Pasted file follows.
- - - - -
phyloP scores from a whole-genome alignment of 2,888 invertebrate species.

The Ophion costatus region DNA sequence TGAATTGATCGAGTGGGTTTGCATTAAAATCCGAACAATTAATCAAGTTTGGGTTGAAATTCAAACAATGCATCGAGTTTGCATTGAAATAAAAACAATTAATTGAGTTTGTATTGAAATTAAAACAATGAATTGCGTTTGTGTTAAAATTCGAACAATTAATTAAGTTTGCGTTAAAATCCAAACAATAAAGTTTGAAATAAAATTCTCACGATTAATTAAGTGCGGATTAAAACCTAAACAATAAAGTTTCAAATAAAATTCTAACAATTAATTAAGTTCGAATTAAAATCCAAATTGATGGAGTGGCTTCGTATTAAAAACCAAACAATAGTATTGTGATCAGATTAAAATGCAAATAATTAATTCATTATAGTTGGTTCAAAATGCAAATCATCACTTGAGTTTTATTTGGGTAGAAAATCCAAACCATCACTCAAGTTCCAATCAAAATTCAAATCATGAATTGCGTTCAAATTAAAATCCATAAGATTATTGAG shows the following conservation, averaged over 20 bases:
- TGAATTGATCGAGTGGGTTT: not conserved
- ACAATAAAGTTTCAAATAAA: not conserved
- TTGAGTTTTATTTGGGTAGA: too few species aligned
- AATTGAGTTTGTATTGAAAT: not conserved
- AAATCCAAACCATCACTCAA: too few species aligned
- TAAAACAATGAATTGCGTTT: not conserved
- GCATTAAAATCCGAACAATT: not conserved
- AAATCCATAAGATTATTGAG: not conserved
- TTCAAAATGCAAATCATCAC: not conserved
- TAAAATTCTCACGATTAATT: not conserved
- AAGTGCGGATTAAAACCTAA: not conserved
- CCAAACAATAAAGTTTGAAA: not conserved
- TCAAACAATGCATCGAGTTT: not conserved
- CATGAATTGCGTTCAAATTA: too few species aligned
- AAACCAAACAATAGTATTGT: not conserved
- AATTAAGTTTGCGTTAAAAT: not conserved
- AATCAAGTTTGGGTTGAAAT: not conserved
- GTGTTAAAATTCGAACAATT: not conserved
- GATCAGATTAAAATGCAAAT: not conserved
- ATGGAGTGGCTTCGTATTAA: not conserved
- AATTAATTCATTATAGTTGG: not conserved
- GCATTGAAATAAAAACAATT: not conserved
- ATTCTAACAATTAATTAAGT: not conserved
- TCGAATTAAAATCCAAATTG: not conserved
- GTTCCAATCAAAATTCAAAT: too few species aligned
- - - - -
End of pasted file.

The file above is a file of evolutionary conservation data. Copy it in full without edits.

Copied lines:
phyloP scores from a whole-genome alignment of 2,888 invertebrate species.

The Ophion costatus region DNA sequence TGAATTGATCGAGTGGGTTTGCATTAAAATCCGAACAATTAATCAAGTTTGGGTTGAAATTCAAACAATGCATCGAGTTTGCATTGAAATAAAAACAATTAATTGAGTTTGTATTGAAATTAAAACAATGAATTGCGTTTGTGTTAAAATTCGAACAATTAATTAAGTTTGCGTTAAAATCCAAACAATAAAGTTTGAAATAAAATTCTCACGATTAATTAAGTGCGGATTAAAACCTAAACAATAAAGTTTCAAATAAAATTCTAACAATTAATTAAGTTCGAATTAAAATCCAAATTGATGGAGTGGCTTCGTATTAAAAACCAAACAATAGTATTGTGATCAGATTAAAATGCAAATAATTAATTCATTATAGTTGGTTCAAAATGCAAATCATCACTTGAGTTTTATTTGGGTAGAAAATCCAAACCATCACTCAAGTTCCAATCAAAATTCAAATCATGAATTGCGTTCAAATTAAAATCCATAAGATTATTGAG shows the following conservation, averaged over 20 bases:
- TGAATTGATCGAGTGGGTTT: not conserved
- ACAATAAAGTTTCAAATAAA: not conserved
- TTGAGTTTTATTTGGGTAGA: too few species aligned
- AATTGAGTTTGTATTGAAAT: not conserved
- AAATCCAAACCATCACTCAA: too few species aligned
- TAAAACAATGAATTGCGTTT: not conserved
- GCATTAAAATCCGAACAATT: not conserved
- AAATCCATAAGATTATTGAG: not conserved
- TTCAAAATGCAAATCATCAC: not conserved
- TAAAATTCTCACGATTAATT: not conserved
- AAGTGCGGATTAAAACCTAA: not conserved
- CCAAACAATAAAGTTTGAAA: not conserved
- TCAAACAATGCATCGAGTTT: not conserved
- CATGAATTGCGTTCAAATTA: too few species aligned
- AAACCAAACAATAGTATTGT: not conserved
- AATTAAGTTTGCGTTAAAAT: not conserved
- AATCAAGTTTGGGTTGAAAT: not conserved
- GTGTTAAAATTCGAACAATT: not conserved
- GATCAGATTAAAATGCAAAT: not conserved
- ATGGAGTGGCTTCGTATTAA: not conserved
- AATTAATTCATTATAGTTGG: not conserved
- GCATTGAAATAAAAACAATT: not conserved
- ATTCTAACAATTAATTAAGT: not conserved
- TCGAATTAAAATCCAAATTG: not conserved
- GTTCCAATCAAAATTCAAAT: too few species aligned